Best Debt Consolidation Options of 2020
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Juggling debt from multiple sources can make your finances seem like the world’s biggest puzzle.
Debt consolidation can help organize those debts and monthly payments into something much more manageable. By streamlining your debts from different credit cards or lenders into one consolidated payment, especially if you get a lower interest rate in the process, you can jumpstart your debt repayment success.
However, you need to be strategic about how you implement consolidation into your repayment plan. Choose a consolidation option that works with your credit score, matches your timeline and goals, and will help you build healthy, lasting financial habits.
Choosing the right time to consolidate
Before choosing a consolidation method, make sure that you are at the right point in your debt repayment process to get the most out of the benefits. If you are just starting out, your options may be limited.
“Often times, if someone has peaked or their credit has been affected, it can be difficult to qualify for many options,” says Katie Bossler, financial expert and quality assurance specialist at Greenpath Financial Wellness, a national non-profit organization that provides financial advisory services. “Or the conditions may not be favorable.”
This is even more common as lending standards change in response to the economic downturn. Lenders and creditors reduce their own risk by being more selective about who they offer these options to, and even more about who is eligible on the most advantageous terms.
If your credit isn’t good today, start paying off your balances using standard best practices: pay more than the minimum amount owed, and start making additional payments when possible.
“As you pay off your debt, your credit will likely increase, so these options may become available or be more favorable,” Bossler explains. Once you are further along in the repayment process and improve your score through factors like your positive payment history and low credit usage, your consolidation options may improve.
You should also consider the types of debt you want to consolidate and how you might approach your options differently. For example, credit card balances and high interest personal loans can be bundled together, but you usually only need to bundle student loans with other student loans.
When you’re ready to consolidate, here are a few options to consider:
Balance Transfer Credit Cards
Balance transfer cards offer introductory zero percent interest periods, typically between 12 and 18 months. After opening the card, you can transfer other high interest debt balances for a fee and pay them off throughout the introductory period. Since you don’t earn interest, each payment will go directly to principal.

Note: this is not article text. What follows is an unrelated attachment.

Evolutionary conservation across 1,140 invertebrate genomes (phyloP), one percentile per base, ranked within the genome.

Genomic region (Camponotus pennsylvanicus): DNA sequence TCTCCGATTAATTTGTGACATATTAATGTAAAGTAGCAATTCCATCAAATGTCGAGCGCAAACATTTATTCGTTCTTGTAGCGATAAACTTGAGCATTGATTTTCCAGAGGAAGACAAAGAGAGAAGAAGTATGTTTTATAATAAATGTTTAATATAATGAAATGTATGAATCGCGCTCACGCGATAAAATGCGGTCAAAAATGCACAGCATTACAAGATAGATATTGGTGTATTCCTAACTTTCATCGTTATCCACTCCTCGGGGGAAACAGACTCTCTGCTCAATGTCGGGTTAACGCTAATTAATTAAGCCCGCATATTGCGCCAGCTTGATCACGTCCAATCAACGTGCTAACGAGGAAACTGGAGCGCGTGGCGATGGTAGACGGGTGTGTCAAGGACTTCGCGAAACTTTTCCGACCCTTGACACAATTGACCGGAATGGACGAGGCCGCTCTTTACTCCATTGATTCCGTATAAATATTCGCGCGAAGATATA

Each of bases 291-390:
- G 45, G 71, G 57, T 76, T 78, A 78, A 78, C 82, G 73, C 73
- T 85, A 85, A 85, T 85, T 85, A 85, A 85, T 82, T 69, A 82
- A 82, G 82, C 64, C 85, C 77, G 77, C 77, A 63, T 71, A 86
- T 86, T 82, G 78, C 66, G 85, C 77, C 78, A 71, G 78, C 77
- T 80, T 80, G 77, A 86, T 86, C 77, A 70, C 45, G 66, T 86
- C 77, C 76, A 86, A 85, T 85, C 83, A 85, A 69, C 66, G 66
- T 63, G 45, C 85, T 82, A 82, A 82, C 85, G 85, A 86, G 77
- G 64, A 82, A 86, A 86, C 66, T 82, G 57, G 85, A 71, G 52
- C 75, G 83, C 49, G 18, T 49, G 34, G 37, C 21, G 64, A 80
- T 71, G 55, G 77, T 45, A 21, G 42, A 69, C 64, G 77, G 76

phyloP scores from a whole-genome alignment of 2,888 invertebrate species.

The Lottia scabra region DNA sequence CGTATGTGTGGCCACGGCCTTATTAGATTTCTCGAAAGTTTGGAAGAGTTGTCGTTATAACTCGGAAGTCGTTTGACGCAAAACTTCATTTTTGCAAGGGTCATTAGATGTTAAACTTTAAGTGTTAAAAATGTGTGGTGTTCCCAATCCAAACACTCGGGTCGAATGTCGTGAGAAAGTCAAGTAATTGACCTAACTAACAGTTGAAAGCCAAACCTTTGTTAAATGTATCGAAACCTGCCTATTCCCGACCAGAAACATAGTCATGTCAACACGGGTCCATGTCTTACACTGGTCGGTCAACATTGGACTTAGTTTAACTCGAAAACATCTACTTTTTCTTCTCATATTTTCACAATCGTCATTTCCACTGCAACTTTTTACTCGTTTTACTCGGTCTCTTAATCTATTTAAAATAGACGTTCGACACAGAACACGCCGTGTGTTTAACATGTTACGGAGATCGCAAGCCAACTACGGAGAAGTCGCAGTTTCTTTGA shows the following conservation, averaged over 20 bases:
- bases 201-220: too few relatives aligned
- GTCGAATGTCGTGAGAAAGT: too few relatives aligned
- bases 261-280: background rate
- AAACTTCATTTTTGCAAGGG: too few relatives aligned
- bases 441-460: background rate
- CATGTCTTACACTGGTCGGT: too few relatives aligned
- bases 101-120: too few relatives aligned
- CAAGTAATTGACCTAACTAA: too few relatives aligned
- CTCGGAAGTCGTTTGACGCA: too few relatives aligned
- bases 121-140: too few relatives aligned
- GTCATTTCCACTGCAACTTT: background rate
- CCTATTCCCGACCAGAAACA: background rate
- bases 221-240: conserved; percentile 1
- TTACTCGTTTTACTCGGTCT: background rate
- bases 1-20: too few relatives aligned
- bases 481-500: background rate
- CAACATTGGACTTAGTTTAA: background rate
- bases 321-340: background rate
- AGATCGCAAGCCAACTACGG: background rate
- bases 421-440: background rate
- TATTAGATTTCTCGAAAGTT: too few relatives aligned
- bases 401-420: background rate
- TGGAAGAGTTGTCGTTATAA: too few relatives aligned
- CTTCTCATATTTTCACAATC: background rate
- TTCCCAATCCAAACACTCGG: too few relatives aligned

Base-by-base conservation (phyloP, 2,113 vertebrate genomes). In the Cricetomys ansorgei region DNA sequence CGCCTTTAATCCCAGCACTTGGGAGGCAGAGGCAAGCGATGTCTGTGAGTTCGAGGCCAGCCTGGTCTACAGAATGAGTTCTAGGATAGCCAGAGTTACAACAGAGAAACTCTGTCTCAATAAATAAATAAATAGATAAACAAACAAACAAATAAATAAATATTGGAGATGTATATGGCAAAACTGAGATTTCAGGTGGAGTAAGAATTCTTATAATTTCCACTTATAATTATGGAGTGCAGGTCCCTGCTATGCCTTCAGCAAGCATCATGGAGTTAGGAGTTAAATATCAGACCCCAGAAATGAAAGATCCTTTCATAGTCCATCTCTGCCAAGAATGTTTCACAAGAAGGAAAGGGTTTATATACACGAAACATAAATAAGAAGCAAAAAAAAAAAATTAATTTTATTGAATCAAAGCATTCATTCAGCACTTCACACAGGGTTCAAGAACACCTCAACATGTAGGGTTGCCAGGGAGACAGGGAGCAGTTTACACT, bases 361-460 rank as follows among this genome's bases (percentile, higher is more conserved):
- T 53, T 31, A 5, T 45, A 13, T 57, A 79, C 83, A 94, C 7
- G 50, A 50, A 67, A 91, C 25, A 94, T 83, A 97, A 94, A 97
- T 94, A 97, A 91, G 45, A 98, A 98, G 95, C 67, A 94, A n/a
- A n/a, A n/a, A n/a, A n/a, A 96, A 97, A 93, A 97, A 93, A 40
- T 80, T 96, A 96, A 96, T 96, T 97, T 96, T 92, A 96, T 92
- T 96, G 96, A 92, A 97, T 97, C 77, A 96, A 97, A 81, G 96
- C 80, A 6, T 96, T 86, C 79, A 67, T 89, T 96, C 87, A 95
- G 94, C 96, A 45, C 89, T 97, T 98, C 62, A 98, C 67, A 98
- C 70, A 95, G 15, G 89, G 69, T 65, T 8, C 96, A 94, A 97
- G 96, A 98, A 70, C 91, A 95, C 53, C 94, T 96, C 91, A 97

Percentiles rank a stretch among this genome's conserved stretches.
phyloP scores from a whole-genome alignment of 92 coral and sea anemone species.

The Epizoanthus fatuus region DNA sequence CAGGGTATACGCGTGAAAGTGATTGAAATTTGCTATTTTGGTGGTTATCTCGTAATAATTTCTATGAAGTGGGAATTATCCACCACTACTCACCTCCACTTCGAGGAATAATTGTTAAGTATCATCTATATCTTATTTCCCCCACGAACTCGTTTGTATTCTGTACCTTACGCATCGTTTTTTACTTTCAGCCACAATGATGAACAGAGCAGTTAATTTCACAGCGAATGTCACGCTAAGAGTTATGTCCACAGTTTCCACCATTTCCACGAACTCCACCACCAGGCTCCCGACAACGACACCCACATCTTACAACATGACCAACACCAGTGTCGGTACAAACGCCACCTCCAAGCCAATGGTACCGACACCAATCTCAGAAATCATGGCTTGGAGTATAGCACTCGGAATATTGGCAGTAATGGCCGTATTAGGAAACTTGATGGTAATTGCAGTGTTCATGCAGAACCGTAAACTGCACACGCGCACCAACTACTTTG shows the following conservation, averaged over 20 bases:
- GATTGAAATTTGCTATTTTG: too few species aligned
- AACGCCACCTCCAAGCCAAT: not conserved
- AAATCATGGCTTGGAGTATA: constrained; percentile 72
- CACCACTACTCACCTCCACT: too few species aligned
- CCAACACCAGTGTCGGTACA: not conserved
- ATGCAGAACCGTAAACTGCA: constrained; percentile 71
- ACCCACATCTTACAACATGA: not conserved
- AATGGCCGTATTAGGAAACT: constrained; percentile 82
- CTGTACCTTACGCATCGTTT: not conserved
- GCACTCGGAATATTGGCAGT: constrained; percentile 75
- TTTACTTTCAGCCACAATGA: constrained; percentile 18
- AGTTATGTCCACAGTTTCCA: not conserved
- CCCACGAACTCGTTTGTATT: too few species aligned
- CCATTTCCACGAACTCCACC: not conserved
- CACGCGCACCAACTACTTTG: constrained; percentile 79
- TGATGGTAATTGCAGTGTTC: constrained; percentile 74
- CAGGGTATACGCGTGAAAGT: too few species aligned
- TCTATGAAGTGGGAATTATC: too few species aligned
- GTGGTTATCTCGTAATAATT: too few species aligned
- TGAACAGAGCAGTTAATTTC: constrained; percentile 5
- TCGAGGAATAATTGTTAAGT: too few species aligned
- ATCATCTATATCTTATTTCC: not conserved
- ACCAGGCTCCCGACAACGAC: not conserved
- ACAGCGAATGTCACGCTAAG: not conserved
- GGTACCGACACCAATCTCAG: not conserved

Jordanne Wells of WiseMoneyWomen spent much of 2019 paying off $ 30,000 in credit card debt. She started by changing behaviors, like adopting a strict budget, making regular additional payments, and automating her payment schedule.
But Wells, 34, says consolidating the balances of his best cards onto a single balance transfer card was a key part of eliminating his debt.
“Instead of having five or six different cards that I paid off, it was just one big card. I could just hit it up and do it.
But like everything else in 2020, balance transfers get complicated. The issuers not only pulled many of their best balance transfer deals, but they also tightened lending standards so that available cards are more difficult to obtain without great credit.
Whichever method of consolidation you choose, be sure to save money by shifting your high interest debt to an option with a lower APR. In the course of paying off your debt, even a few percentage points of interest could represent huge savings.
If you can qualify, always make sure you have a repayment plan in place before transferring your balance to a new credit card. If you are not able to pay off a substantial portion of your balance during the introductory period, you will only prolong your debt and may even pay more in the long run. In fact, some issuers charge interest retroactively back to the day you transferred your balance if you don’t pay the balance in full by the end of your introductory period.